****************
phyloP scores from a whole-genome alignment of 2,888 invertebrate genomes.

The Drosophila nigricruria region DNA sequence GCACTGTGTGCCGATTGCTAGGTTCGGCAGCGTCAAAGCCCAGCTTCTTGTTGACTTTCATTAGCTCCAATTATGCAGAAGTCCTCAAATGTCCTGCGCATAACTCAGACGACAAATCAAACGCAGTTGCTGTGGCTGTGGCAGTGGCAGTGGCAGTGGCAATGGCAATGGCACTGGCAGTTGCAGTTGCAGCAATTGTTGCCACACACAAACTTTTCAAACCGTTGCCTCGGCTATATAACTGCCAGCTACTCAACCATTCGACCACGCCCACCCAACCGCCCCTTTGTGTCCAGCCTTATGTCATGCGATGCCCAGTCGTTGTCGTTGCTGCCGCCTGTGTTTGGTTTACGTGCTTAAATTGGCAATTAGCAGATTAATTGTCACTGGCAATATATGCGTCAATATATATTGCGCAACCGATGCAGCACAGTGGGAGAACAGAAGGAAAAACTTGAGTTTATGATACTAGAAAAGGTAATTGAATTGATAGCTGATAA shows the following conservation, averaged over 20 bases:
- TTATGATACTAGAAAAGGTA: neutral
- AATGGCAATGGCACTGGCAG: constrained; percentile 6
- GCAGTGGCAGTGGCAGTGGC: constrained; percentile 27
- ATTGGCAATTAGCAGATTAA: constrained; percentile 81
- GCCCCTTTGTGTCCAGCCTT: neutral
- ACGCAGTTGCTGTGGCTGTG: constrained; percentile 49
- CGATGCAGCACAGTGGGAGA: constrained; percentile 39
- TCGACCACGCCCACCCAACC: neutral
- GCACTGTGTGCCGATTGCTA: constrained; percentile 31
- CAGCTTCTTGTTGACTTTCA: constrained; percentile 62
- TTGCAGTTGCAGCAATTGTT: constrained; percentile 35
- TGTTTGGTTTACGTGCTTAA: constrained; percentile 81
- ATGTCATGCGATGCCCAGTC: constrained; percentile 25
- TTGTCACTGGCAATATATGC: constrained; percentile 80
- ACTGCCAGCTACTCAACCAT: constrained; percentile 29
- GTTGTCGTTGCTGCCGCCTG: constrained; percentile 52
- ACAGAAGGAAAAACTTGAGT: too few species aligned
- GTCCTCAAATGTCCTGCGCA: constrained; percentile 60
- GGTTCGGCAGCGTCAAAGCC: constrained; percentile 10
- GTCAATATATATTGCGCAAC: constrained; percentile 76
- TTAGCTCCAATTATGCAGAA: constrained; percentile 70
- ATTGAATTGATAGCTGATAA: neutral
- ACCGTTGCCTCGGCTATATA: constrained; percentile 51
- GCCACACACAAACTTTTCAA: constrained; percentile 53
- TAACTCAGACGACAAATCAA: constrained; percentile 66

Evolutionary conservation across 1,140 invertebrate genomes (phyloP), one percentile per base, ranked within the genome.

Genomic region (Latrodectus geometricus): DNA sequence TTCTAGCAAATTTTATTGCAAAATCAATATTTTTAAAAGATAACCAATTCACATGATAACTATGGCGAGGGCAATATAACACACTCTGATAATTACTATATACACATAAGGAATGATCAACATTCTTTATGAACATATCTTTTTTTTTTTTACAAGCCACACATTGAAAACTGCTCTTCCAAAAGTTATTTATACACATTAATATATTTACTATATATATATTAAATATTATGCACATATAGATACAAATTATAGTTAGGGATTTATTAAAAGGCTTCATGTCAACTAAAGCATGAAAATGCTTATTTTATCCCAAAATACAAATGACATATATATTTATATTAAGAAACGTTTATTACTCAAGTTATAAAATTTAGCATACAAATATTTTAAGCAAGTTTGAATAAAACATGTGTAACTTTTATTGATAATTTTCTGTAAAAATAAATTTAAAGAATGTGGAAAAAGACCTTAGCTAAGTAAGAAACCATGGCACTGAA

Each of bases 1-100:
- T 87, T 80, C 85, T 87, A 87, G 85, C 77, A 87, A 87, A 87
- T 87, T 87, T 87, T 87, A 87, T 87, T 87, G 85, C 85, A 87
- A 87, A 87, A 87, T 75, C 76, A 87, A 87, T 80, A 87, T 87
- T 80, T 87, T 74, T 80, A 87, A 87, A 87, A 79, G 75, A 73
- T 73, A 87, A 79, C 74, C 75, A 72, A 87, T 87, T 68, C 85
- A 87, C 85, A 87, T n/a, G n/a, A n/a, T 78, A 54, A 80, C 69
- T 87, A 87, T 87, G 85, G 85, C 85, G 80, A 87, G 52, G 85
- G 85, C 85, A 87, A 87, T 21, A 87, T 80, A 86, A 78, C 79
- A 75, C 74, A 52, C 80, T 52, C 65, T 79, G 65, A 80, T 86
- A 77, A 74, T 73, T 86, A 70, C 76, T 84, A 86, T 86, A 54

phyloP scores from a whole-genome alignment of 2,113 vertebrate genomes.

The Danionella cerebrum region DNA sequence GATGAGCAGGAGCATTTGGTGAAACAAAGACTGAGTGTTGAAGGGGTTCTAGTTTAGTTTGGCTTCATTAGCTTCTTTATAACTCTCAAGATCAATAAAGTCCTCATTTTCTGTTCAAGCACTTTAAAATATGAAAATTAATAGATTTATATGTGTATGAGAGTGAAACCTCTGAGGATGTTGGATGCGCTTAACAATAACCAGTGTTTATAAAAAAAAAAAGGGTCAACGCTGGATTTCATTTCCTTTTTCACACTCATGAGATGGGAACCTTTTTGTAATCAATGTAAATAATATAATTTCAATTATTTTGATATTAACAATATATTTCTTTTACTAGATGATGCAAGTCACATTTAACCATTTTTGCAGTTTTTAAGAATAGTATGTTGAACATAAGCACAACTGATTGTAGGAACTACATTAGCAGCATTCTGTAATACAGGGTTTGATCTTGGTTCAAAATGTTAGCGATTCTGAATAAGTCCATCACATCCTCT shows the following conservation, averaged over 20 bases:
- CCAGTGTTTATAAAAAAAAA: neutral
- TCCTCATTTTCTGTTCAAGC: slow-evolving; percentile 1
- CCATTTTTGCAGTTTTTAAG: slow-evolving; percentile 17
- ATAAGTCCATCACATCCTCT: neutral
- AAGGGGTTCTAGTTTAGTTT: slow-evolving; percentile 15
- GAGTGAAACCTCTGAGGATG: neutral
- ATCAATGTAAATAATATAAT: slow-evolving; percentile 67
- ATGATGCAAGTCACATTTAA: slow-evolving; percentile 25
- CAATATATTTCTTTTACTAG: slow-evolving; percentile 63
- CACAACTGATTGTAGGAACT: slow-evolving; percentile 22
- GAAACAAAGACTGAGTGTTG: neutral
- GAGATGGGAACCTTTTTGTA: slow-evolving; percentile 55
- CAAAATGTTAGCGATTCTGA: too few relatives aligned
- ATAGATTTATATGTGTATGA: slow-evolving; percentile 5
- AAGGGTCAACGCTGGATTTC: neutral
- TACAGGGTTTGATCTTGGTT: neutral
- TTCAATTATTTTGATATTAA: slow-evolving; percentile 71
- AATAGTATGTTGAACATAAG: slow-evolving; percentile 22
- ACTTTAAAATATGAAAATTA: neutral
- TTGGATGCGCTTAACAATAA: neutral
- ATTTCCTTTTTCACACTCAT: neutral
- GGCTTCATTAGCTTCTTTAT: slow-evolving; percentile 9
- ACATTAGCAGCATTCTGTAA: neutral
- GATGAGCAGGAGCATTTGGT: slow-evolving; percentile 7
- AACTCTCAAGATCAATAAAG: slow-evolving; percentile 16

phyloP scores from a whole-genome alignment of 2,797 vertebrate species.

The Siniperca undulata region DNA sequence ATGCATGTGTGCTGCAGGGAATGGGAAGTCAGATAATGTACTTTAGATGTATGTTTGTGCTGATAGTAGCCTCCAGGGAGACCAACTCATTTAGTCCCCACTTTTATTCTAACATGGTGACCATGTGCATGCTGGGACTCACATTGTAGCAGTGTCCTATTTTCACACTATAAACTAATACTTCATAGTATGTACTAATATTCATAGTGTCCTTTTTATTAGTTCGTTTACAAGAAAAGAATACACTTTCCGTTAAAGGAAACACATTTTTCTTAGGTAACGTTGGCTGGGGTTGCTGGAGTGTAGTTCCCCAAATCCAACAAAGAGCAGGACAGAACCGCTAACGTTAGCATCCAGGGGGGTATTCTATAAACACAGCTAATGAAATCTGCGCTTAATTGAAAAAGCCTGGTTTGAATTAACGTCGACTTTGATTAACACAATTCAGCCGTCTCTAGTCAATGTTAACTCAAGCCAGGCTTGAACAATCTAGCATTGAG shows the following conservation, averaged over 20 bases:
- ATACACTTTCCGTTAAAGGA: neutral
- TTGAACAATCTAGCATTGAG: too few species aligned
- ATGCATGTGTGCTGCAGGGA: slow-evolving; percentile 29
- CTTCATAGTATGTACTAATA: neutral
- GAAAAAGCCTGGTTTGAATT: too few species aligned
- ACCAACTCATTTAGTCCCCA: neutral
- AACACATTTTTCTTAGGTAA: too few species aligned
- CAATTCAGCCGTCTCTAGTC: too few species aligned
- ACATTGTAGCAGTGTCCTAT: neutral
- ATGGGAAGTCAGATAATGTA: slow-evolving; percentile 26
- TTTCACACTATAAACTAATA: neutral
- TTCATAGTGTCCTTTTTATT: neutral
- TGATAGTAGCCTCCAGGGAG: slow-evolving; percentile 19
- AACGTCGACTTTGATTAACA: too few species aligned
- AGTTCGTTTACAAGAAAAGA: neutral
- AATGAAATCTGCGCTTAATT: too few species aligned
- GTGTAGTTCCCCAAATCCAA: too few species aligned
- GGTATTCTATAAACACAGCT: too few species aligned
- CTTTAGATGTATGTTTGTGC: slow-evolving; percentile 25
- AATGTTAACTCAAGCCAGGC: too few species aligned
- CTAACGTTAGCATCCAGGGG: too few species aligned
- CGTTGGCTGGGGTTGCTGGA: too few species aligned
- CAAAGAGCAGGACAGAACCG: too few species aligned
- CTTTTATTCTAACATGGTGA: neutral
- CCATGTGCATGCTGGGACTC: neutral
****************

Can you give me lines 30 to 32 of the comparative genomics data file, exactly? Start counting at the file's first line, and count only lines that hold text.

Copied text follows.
Each of bases 1-100:
- T 87, T 80, C 85, T 87, A 87, G 85, C 77, A 87, A 87, A 87
- T 87, T 87, T 87, T 87, A 87, T 87, T 87, G 85, C 85, A 87